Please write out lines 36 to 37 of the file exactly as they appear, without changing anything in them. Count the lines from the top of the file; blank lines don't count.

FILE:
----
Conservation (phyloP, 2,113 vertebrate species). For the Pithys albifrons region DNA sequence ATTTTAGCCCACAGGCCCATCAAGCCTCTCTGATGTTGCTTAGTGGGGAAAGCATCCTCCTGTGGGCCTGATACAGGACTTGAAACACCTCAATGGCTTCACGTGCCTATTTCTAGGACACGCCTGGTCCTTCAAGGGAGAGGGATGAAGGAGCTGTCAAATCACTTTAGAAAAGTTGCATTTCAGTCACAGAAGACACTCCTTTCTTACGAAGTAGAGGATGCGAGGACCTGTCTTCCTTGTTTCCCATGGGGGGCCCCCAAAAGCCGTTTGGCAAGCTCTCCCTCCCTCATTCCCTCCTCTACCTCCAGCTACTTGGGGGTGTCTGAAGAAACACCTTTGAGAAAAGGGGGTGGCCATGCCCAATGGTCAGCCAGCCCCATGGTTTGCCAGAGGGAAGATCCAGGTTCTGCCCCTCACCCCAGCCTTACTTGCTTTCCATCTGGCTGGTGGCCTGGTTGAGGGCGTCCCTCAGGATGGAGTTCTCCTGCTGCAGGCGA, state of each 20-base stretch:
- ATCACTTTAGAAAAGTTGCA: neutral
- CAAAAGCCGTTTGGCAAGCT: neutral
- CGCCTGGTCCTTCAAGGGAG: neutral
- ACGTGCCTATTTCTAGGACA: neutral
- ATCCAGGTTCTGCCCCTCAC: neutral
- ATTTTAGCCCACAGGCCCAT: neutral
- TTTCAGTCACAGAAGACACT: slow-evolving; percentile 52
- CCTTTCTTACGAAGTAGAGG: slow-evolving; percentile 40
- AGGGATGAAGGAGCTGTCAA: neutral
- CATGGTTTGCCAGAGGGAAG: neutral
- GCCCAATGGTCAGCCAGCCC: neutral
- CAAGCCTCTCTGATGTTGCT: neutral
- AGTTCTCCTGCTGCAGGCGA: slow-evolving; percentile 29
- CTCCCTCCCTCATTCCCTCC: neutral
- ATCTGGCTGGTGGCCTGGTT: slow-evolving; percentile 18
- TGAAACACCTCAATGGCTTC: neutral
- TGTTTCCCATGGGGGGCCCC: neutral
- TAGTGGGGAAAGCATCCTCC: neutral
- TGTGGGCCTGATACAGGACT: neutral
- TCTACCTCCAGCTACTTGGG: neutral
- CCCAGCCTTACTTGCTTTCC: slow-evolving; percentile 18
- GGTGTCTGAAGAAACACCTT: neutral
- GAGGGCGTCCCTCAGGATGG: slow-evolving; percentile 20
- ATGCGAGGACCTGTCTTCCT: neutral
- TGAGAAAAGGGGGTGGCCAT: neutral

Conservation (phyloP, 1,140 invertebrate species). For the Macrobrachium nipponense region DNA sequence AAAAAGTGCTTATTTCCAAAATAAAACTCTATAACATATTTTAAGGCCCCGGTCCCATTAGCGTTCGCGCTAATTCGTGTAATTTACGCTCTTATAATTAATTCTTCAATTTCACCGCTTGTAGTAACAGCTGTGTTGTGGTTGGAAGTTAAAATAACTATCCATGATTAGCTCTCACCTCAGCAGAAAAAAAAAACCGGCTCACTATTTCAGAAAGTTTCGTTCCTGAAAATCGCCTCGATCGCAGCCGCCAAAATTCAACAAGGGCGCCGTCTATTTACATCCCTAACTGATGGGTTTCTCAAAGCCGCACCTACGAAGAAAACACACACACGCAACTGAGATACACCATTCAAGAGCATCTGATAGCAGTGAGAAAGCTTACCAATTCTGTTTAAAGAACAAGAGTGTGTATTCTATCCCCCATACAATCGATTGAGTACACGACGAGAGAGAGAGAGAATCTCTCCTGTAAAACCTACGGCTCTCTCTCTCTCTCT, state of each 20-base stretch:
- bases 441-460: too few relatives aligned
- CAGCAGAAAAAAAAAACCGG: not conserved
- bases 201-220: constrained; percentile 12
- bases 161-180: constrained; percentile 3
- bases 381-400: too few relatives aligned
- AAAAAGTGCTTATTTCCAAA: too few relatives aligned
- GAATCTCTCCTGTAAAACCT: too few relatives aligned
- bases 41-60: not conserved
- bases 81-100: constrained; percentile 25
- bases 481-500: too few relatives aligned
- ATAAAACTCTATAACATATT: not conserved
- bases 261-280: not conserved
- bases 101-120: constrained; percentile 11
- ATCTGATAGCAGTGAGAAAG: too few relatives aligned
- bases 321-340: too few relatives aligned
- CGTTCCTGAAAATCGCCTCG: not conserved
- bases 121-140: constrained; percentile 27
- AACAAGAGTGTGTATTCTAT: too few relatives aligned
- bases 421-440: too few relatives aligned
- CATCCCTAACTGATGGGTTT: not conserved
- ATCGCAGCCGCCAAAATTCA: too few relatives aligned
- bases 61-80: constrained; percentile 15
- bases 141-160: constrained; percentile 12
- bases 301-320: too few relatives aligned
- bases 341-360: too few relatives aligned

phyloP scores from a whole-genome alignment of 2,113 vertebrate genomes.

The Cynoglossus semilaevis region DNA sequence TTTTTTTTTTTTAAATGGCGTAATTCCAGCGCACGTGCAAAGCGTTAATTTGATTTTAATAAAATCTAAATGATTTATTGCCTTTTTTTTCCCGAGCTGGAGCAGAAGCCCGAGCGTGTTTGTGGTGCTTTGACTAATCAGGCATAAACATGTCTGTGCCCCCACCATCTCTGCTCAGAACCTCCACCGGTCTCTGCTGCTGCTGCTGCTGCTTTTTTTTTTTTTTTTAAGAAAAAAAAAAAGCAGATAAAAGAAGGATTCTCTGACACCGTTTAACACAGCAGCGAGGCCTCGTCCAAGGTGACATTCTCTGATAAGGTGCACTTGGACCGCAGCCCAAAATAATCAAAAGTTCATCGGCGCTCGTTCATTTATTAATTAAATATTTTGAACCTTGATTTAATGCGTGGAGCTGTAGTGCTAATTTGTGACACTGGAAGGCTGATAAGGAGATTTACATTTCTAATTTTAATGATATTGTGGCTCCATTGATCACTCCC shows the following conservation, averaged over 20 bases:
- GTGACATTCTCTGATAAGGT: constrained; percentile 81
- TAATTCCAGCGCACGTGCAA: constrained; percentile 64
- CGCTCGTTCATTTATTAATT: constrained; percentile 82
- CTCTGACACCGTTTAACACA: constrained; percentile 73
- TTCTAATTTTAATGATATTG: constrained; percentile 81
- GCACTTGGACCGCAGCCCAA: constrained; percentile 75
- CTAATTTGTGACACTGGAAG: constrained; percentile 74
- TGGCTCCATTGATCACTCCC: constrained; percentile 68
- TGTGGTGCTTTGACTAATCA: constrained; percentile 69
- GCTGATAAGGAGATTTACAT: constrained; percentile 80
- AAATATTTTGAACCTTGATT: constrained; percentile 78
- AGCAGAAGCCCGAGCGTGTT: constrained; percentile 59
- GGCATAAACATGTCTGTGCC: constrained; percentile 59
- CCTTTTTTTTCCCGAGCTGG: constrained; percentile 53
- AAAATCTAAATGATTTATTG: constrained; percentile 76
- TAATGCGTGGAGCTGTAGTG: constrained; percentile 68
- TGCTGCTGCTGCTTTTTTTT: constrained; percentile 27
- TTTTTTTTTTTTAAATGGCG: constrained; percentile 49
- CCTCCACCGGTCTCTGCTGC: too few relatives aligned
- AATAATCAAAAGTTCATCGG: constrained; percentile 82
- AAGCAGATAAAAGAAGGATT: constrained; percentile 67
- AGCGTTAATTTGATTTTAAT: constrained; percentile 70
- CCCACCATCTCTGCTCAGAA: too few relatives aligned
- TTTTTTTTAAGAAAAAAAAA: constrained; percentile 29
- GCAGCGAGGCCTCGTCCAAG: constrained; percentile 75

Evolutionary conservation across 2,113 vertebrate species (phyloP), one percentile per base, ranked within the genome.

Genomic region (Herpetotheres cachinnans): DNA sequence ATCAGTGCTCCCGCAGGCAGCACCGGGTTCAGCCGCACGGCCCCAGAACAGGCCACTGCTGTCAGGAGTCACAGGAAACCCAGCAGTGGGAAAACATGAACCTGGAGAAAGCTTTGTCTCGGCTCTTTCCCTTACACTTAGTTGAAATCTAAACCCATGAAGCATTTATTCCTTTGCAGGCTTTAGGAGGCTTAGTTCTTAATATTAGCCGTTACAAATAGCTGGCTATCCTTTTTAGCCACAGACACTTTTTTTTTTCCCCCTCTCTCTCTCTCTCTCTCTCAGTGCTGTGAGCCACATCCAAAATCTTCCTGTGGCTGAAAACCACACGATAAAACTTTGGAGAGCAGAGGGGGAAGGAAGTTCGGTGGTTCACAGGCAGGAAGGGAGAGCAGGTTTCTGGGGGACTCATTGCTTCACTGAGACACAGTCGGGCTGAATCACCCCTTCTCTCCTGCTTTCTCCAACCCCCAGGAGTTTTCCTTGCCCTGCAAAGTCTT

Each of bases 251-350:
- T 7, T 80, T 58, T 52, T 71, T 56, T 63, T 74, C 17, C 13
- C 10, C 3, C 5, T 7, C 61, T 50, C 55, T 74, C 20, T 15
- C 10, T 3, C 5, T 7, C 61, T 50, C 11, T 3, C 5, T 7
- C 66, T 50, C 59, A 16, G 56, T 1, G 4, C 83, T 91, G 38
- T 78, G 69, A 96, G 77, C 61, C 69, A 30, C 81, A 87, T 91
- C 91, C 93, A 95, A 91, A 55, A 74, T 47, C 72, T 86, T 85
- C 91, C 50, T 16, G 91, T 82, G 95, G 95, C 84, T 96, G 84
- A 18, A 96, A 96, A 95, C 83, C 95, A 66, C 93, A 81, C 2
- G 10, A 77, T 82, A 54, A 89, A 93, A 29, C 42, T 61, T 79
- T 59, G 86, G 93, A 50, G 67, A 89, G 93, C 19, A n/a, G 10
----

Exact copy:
- bases 81-100: constrained; percentile 25
- bases 481-500: too few relatives aligned